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Lifters Hydraulic or Solid ?
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Tcash
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PostPosted: Wed Apr 17, 2013 8:54 pm    Post subject: Lifters Hydraulic or Solid ? Reply with quote

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[url=http://www.thesamba.com/vw/forum/viewtopic.php?p=6617613#6617613]Lifters Hydraulic or Solid ?[/url]



One test you can do, is pull the cylinder to TDC, tighten up one of the valves and let it sit over night. Do not turn the motor over, you can bend the valve! If they are hydraulic the pressure will bleed off. If they are solid, the pressure will not bleed off. Adjust valves accordingly. Good Luck


These are clips from multiple threads.

It has been brought to my attention that there are solid lifters with the wire retaining clips out there as well. So you would need to run the test outlined above or pull the lifter.
busdaddy wrote:
stupidsongs2 wrote:
If a magnet sticks to the push rod shaft you've got hydraulic (steel) push rods. If it only sticks to the tips, you've got solid (aluminum) push rods.

source: http://www.ratwell.com/technical/HydraulicLifters.html#pushrods

That is a good way to identify pushrods, but for lifters I prefer to actually look at the lifters, you never know what kind of mix and match game some bozo may have been playing in there.
Here's what the clip looks like ( ignore the damage, robbed from the gallery):
Image may have been reduced in size. Click image to view fullscreen.



Wildthings wrote:
You have springs on the rocker shafts verses solid metal spacers and it looks like you have the large diameter aluminium pushrods. Both indicate solid lifters. Do your valves all have a little lash at TDC for each cylinder, that too would be a good indication of solids.


77VWBusDude wrote:
From here: http://www.ratwell.com/technical/HydraulicLifters.html

A lot of VW advice is dispensed by folks who are just repeating what they've heard or read online. If you feel you must take their advice and remove the hydraulic lifters from your engine because you've been told it will blow up, you will need to replace the following items:

camshaft - different lift and ramp

push rods - different material and length
hydraulic: one piece steel, 262mm long (10mm shaft diameter, 70g)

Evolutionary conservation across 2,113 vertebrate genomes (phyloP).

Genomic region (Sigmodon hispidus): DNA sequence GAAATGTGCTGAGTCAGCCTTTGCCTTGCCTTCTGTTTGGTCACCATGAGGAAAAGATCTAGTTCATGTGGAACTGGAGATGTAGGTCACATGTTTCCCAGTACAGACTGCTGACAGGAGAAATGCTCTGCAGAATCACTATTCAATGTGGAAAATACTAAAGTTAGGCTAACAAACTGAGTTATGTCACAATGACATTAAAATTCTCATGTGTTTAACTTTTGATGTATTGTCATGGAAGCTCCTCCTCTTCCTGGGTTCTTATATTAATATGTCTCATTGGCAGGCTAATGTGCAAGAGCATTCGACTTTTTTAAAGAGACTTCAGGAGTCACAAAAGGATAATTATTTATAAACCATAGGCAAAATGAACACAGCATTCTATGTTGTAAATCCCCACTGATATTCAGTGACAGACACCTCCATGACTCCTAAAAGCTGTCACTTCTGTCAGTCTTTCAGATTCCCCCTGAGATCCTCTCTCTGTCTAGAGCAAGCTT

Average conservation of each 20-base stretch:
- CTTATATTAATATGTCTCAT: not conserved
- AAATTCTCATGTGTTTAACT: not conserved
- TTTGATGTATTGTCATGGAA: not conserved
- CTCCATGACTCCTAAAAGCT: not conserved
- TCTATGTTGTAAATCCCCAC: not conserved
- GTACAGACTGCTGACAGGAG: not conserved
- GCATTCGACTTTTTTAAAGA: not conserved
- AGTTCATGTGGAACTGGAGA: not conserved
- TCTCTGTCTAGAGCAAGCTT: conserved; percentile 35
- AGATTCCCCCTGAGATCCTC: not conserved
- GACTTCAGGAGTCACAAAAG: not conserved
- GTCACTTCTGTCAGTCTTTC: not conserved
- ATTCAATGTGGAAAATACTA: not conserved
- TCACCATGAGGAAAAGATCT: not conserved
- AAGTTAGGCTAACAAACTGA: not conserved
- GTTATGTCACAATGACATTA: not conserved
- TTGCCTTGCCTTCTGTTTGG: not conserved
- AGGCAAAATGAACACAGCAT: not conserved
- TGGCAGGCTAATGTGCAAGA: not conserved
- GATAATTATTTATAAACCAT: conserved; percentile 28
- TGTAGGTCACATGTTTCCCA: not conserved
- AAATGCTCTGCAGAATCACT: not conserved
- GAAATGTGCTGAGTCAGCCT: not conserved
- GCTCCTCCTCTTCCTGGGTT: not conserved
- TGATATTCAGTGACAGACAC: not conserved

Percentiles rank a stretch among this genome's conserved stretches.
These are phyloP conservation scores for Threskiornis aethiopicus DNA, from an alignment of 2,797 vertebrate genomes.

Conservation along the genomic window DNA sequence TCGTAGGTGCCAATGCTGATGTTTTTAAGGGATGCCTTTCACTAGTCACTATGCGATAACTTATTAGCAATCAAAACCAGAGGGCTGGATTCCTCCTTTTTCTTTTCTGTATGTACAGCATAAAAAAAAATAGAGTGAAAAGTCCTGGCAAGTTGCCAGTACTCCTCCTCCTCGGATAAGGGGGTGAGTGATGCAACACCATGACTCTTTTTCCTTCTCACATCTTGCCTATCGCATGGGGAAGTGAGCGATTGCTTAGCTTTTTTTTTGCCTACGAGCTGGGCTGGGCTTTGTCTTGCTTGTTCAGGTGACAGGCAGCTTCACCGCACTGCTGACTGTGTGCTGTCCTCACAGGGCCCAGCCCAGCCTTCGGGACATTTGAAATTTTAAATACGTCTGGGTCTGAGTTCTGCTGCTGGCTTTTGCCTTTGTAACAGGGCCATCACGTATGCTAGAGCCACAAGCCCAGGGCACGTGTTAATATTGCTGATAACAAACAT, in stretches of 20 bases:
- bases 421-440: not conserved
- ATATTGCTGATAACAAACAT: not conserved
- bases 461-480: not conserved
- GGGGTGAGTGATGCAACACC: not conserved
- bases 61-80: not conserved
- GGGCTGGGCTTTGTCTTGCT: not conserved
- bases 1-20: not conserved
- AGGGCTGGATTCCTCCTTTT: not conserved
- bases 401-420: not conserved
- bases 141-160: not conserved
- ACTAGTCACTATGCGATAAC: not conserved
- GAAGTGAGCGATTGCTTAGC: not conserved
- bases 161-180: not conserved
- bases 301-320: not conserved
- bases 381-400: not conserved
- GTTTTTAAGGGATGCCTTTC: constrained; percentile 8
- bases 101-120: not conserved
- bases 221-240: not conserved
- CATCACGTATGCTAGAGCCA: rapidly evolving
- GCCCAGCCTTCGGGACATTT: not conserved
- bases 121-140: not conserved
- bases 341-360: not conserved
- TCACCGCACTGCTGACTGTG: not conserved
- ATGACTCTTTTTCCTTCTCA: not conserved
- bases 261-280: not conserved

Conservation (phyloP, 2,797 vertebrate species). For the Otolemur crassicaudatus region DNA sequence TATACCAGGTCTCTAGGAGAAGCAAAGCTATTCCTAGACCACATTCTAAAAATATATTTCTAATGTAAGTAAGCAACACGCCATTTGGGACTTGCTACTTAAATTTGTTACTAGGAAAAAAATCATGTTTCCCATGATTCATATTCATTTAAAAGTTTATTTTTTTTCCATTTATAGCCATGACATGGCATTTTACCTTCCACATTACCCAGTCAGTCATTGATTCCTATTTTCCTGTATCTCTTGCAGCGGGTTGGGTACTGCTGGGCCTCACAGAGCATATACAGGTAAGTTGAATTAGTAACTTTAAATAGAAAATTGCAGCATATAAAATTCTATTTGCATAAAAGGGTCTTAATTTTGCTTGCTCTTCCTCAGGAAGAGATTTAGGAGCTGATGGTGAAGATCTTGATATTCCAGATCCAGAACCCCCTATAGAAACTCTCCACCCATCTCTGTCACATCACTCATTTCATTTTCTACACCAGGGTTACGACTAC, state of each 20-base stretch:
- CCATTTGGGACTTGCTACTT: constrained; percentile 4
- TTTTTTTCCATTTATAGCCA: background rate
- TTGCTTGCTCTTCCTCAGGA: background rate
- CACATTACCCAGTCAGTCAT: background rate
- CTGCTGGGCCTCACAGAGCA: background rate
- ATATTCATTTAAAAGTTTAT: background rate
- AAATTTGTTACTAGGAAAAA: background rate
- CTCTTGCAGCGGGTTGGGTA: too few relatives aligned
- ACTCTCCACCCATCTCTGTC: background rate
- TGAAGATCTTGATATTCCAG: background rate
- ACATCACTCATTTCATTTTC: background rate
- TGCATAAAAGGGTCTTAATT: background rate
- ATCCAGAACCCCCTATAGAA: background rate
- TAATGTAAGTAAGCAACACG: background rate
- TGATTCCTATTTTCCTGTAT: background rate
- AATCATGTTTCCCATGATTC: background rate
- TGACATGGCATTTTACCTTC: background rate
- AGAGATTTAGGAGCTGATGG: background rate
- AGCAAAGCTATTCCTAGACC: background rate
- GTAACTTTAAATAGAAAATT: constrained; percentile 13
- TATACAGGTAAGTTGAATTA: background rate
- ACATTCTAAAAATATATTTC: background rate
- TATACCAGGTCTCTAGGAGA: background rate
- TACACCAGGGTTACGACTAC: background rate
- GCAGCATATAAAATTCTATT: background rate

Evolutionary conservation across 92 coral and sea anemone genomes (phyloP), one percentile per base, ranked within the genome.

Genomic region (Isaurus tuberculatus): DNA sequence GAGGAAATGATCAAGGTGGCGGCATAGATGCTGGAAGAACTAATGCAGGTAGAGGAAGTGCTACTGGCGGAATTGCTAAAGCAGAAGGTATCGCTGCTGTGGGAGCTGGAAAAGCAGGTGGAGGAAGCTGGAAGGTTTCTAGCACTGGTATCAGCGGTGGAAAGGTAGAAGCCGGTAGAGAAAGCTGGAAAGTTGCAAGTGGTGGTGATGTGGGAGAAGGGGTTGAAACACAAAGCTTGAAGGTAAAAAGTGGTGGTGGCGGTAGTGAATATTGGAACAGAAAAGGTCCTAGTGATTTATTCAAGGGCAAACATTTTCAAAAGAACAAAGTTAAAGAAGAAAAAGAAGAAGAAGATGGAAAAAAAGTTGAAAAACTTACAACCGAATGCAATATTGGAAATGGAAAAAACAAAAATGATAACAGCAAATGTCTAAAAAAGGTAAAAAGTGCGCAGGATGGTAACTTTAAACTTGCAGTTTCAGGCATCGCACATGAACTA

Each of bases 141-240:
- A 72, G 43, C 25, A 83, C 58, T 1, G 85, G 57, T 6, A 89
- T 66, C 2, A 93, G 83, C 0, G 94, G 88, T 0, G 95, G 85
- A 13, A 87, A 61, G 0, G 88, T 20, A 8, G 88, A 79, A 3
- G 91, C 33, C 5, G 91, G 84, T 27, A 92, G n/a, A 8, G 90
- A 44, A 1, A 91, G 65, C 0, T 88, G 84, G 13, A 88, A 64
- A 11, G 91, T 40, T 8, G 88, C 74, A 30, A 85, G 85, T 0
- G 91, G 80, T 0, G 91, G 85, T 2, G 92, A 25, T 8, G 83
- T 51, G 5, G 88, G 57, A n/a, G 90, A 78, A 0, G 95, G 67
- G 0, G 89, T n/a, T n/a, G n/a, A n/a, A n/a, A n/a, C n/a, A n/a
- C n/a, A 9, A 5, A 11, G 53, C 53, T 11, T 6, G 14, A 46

solid: aluminum with steel tips, 271mm long (12mm shaft diameter)

valve springs - stiffer
hydraulic: 33.8mm diameter
solid: 32.8mm diameter
More important is the fact that hydraulic cases don't have the 2nd oil control valve like all other dual relief cases have and you'll be trying to out engineer VW by your modifications.

Opinions are divided on hydraulics so the choice to use them probably comes down to this: you either have them or you don't. When they work as advertized it's a lot less maintenance work for you. When they give you trouble, it's a lot more trouble than any solid lifter will give you. It's for this reason that some people prefer solid lifters on stock 72-79 Type 4 engines. Weighing the pros and cons it often makes the most sense to simply stick with what you have.


The base circle of the camshaft is different, according to ratwell:

"Compared to a sold lifter camshaft, the base circle of the hydraulic cam has been reduced to allow the extra time required to fully pressurize the lifter."

...but I don't know, talk to some pro builders/retailers.


Wildthings wrote:
You have springs on the rocker shafts verses solid metal spacers and it looks like you have the large diameter aluminium pushrods. Both indicate solid lifters. Do your valves all have a little lash at TDC for each cylinder, that too would be a good indication of solids.


Westfabulous wrote:
FreedomBuild wrote:
Do all Type 4 engines have hydraulic lifters? I have a 1973 but here's the catch it's a factory rebuild So besides pulling the lifters out how would I know? There is also no engine code stamped in the case just a VW remanufactured sticker on it.


There is lots of info on this subject if you do a search. A '73 came stock with solid lifters. A good way to determine hydraulics is to remove the rockers and slide out the pushrods. Steel pushrods with aluminum tips indicates hydraulics. Aluminum pushrods with steel tips indicates solid lifters. Use a magnet.

Once the pushrods are out, peer down the pushrod tube with a flashlight. If the lifters have a circlip on top, this indicates hydraulic. If the lifter has no circlip, this indicates solid. The two tests should lead you to a conclusion on what you have, hydraulic or solid. Apart from that you can go one step further and pull the lifter if you want, but that isn't usually necessary, unless the first two tests are in conflict.


Caleb Melvin wrote:
What's up Mike? Building a new motor?
Image may have been reduced in size. Click image to view fullscreen.

Image may have been reduced in size. Click image to view fullscreen.

http://www.ratwell.com/technical/HydraulicLifters.html


Image may have been reduced in size. Click image to view fullscreen.


Last edited by Tcash on Mon Aug 07, 2017 9:00 am; edited 13 times in total
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EverettB Premium Member
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PostPosted: Thu Apr 18, 2013 8:59 am    Post subject: Reply with quote

I edited some of the titles.
If you have comments, please post here
http://www.thesamba.com/vw/forum/viewtopic.php?t=552008
as he made an overall index

I will clean up this thread later.
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